Harvey brings big band to the Westside Bowl
Stephen Philip Harvey is calling his jazz orchestra’s Saturday concert “Ballads & Bops!”
Considering the new music he is working on, a more appropriate name might be “Ballads & Bops! Bams! Ka-Pows!”
Harvey earned his master’s degree from Youngstown State University in 2016 and released his debut album, “Suite Childhood,” the same year. His next project will be an instrumental jazz album inspired by superheroes and comic books.
Harvey said he’s written pieces like “Vigilante,” which he described as dark and wistful with a minor-key melody; “Projectile Dysfunction,” in which he wants it to sound like the different instruments are shooting notes at one another; and “Zephyr,” a song about flight.
“It’s super fast, weaving in and out, but not necessarily super complicated,” he said.
A couple of those pieces will be played Saturday at Westside Bowl along with “Georgy Porgy,” a ballad Harvey wrote after his grandfather’s death, and original arrangements of the standard “My Funny Valentine” and “First Love Song,” a piece by composer Bob Brookmeyer.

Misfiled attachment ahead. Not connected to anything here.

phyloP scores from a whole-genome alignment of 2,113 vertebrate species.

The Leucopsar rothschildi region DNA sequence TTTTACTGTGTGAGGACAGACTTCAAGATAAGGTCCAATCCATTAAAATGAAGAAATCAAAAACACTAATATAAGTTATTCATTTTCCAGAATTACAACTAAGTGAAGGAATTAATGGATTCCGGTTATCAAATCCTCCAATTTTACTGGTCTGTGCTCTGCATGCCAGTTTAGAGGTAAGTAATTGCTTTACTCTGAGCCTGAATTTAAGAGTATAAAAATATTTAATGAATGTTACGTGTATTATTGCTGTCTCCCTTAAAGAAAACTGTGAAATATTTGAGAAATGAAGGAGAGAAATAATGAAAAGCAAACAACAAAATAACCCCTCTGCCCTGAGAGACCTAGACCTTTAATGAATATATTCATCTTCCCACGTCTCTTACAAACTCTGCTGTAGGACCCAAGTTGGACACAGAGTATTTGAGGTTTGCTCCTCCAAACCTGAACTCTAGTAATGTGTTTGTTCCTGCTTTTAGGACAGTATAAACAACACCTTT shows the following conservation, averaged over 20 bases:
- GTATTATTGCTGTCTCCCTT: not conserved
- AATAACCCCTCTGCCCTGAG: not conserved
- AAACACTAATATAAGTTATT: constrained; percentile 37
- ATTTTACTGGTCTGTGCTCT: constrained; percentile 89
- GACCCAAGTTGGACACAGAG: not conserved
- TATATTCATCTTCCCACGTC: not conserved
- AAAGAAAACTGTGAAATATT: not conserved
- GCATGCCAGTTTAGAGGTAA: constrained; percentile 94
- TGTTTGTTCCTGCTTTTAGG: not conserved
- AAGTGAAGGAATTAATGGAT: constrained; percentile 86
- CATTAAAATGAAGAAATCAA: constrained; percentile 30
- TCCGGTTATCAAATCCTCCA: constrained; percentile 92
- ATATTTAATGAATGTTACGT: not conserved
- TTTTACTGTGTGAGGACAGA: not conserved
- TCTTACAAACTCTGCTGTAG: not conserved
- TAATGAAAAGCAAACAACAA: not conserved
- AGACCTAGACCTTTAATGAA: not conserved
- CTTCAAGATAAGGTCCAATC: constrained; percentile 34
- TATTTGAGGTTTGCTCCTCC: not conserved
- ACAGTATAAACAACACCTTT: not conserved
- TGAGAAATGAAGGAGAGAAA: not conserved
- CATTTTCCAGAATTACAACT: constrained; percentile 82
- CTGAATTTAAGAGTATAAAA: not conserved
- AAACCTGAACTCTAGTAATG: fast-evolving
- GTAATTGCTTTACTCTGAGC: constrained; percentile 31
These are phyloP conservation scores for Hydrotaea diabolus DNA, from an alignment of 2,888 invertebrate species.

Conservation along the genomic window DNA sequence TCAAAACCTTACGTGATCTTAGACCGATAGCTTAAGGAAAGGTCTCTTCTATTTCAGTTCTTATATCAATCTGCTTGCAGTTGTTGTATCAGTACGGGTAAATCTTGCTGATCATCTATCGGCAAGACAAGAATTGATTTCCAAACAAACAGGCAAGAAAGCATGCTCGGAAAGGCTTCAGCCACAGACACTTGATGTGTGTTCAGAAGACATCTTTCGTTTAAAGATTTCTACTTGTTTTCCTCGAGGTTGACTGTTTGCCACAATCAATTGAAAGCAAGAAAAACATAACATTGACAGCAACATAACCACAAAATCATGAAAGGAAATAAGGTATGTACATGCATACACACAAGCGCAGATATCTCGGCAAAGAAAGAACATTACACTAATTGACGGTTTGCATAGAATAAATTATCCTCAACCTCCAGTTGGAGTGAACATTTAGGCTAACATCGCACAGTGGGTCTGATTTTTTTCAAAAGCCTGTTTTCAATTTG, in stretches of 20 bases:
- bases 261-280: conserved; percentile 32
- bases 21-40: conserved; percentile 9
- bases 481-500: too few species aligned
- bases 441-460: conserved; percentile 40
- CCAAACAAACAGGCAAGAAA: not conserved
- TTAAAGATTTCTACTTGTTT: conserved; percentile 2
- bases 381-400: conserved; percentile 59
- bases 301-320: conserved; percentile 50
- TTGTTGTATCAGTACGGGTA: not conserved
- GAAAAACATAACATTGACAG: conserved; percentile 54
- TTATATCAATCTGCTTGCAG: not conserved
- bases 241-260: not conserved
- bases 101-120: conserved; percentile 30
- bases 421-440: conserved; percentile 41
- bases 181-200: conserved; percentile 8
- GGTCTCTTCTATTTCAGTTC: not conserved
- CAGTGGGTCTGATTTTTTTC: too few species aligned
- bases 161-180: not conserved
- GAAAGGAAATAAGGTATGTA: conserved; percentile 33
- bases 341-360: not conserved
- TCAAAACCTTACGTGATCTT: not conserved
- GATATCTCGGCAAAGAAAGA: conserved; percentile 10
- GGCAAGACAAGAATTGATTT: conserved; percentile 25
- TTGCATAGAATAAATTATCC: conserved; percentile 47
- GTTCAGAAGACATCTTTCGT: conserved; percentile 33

“Most of the music will be original, either my songs or my arrangements,” he said.
Harvey’s band will include Bobby Selvaggio, Chris Coles Max Schlenk, Chris Rudzinskas and Brady Amerson, reeds; Jim Weltman, Andrew Wegierski, John Blinsky and Daniel Patrick, trombones; Tim Coyne, Joe Badaczewski, Justin Randall and Kyle O’Donnell, trumpets; Alex Ayers, piano; Anthony Kunovic, guitar; Vinny Vivacqua, bass; and Dustin May, drums.
Harvey now lives in Maryland, where he is choir director at Wicomico High School and and adjunct instructor at the University of Maryland Eastern Shore, so the band performs infrequently enough locally that he has to gather available musicians for each gig
“Before World War II, big bands could make tons of money and keep the same roster. It was a full-time job,” he said. “The way modern big bands work, every gig is see who’s available.”
Harvey credited Dave Morgan and Kent Engelhardt, two of his YSU / Dana School of Music professors, with helping to shape his current career path.
“Dave was really helpful in teaching me to be a better writer, giving me examples, giving me people to listen to,” Harvey said.
Engelhardt led the YSU Jazz Ensemble in Harvey’s second year there, and Engelhardt regularly featured Harvey’s work in the ensemble’s concerts.
“By the end of the year, I was writing for the band and had enough to record that album.”